Typical reporting of the biodiversity crisis in the UK

Vertebrate bias not just confined to the UK

A very natural (and to me fascinating) phenomenon provoking hysterical reactions on Twitter. Most of the replies were similar to these “Just RUN,  RUN, Ew, Look for a spaceship – it’s an alien, we’re doomed, we’re all doomed”

Yet another harmless insect vilified

This is a problem and something one would hope that a pre-university qualification in natural history would seek to address.  Now, although I very much like and support the idea of a secondary school qualification in Natural History, I can see a couple of problems looming ahead.  First,  I may be biased, but looking at how the macro-species are represented globally, one would justifiably expect the study of natural history to focus on plants, insects and other invertebrates.

Estimated number of species globally within the macro-world (invertebrates other than insects number approximately 300 000 species).

Where are the invertebrates? Surely rather than the rise of the mammals, it should be mammals gain a precarious claw hold?  The invertebrates were, and continue to be the dominant animal life from on Earth, but don’t get a mention.  Then in another part of the consultation document, under topics to be considered, we see yet another anti plant and insect bias creeping in and a pro-vertebrate slant.

  • Effects of introducing non-native species (e.g. harlequin ladybirds, Rhododendron)
  • Species reintroduction (e.g. wolves, beavers, red kites)

There are lots of vertebrate non-native species that could be named (Eatherley, 2019) and many notable insect reintroductions (e.g. Andersen, 2016)..but where are they?

Despite the fact that the much respected book series The New Naturalist,and the equally respected journal, The American Naturalist, proudly include the word naturalist in their titles, sometime in the last thirty years or so, natural history and naturalist became words that were regarded with some scorn and suspicion within the hallowed halls of academia. Whereas in the past, to be an ecologist necessitated an understanding and knowledge of the living world (Travis, 2020), the ability to produce mathematical models and run complex statistical analyses became the route to tenure and laboratories chock a block with postdocs and PhD students.  In universities, computers and molecular biology labs replaced plant and animal based practical classes. Ecology field courses based around insect, and plant identification disappeared, to reappear rebadged as conservation courses and moved to exotic climes with a focus on the large and easily seen furry, feathered and scaled vertebrates. (OK, I’m being a bit hyperbolic here but you know what I mean; and this is a true story, when I was at Imperial College and it was very obvious that we were running out of entomologists to teach the subject, my Head of Department on me drawing this to his attention, suggested that we could do more modelling).  At the same time, biology teaching in secondary schools was also changing in scope, moving away from the outdoors and whole organisms, to molecules, genetics and humans.  The age of plant blindness, entomyopia, entoalexia and nature deficit disorder (Louw, 2005) was well and truly established by the beginning of the 21st Century.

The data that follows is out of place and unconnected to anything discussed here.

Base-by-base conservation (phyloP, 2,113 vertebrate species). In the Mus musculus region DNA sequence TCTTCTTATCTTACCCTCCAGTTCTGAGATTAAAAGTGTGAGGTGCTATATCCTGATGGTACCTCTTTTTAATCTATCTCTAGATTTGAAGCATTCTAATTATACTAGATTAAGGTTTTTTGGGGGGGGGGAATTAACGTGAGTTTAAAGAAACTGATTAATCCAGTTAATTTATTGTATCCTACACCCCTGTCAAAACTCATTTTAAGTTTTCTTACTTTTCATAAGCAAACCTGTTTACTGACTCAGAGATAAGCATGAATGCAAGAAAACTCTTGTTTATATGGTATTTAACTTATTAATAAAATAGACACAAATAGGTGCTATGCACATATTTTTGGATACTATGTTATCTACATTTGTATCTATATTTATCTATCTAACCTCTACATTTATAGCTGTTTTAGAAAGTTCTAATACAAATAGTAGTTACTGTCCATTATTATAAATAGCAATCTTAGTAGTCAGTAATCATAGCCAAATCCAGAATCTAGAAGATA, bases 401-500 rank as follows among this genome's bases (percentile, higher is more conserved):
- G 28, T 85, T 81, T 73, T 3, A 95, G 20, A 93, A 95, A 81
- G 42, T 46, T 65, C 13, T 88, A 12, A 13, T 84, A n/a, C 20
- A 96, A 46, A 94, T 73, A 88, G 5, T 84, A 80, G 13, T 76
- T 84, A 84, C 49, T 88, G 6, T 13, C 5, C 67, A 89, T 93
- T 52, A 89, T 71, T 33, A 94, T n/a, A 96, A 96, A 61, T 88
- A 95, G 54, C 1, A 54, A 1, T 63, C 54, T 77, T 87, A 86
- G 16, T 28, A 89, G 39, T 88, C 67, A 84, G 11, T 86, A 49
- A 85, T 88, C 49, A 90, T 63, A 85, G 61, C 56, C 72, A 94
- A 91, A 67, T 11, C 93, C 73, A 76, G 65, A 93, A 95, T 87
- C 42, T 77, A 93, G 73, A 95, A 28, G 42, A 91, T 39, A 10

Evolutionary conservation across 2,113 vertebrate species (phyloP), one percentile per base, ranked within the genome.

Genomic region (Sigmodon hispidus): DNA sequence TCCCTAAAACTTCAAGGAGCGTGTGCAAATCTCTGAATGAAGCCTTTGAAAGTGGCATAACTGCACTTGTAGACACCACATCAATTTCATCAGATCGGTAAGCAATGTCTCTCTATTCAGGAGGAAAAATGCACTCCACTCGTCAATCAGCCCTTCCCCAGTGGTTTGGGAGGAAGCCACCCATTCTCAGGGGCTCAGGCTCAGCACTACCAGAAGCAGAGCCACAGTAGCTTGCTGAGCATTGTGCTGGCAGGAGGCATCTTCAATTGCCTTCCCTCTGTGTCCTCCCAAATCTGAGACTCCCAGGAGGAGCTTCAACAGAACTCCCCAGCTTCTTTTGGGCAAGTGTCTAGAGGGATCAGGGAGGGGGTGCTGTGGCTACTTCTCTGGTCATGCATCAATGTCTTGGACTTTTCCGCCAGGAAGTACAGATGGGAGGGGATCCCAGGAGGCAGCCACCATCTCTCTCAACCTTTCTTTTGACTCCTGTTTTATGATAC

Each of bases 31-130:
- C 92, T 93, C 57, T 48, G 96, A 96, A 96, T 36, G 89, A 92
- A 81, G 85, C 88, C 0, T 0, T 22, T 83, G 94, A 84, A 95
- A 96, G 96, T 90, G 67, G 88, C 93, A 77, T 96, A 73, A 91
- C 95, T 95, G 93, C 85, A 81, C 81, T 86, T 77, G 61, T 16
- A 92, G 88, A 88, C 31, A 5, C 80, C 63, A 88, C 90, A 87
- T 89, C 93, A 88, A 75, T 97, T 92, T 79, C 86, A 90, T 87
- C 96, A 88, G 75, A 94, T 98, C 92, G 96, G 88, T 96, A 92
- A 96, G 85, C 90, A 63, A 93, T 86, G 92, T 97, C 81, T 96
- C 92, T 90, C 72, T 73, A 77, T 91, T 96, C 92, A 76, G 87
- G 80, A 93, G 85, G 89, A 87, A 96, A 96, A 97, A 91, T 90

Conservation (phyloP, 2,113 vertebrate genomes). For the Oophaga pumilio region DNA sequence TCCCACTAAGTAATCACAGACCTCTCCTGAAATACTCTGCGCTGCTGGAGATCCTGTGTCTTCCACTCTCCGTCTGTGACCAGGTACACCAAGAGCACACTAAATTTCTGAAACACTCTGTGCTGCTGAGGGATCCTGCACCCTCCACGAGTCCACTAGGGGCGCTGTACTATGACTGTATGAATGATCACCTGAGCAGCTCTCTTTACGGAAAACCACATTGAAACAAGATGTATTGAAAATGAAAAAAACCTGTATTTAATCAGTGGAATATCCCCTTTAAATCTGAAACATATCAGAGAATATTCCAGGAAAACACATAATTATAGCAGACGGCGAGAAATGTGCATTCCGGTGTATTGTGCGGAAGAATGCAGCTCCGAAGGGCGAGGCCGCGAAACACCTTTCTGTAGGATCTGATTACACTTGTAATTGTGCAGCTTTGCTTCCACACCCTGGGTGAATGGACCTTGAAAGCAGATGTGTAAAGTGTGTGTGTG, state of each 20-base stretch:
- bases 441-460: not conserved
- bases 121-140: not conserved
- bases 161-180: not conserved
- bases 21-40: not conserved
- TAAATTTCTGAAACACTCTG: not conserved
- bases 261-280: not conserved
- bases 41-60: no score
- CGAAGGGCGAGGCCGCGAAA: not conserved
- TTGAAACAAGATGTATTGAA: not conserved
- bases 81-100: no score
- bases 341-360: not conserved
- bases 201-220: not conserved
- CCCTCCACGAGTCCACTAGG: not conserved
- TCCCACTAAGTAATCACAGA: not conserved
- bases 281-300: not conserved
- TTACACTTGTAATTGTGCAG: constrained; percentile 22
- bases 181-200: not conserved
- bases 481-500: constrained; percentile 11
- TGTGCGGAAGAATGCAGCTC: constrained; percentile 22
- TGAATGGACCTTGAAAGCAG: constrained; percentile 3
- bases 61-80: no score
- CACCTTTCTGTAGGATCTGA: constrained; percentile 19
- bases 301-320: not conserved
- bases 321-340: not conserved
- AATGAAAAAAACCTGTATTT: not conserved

This brings me to my biggest concern.  Insects and plants dominate the natural world, but, as we know, entomologists and botanists are in very short supply. In the UK, Botany and Zoology departments have mostly been subsumed into BioScience and Life Sciences departments to the detriment of whole organism teaching. There are no Botany Departments per se, and in the few remaining Zoology Departments, entomologists, make up at the most, half of the tenured staff, so where are the teachers going to come from?

Who will teach Natural History?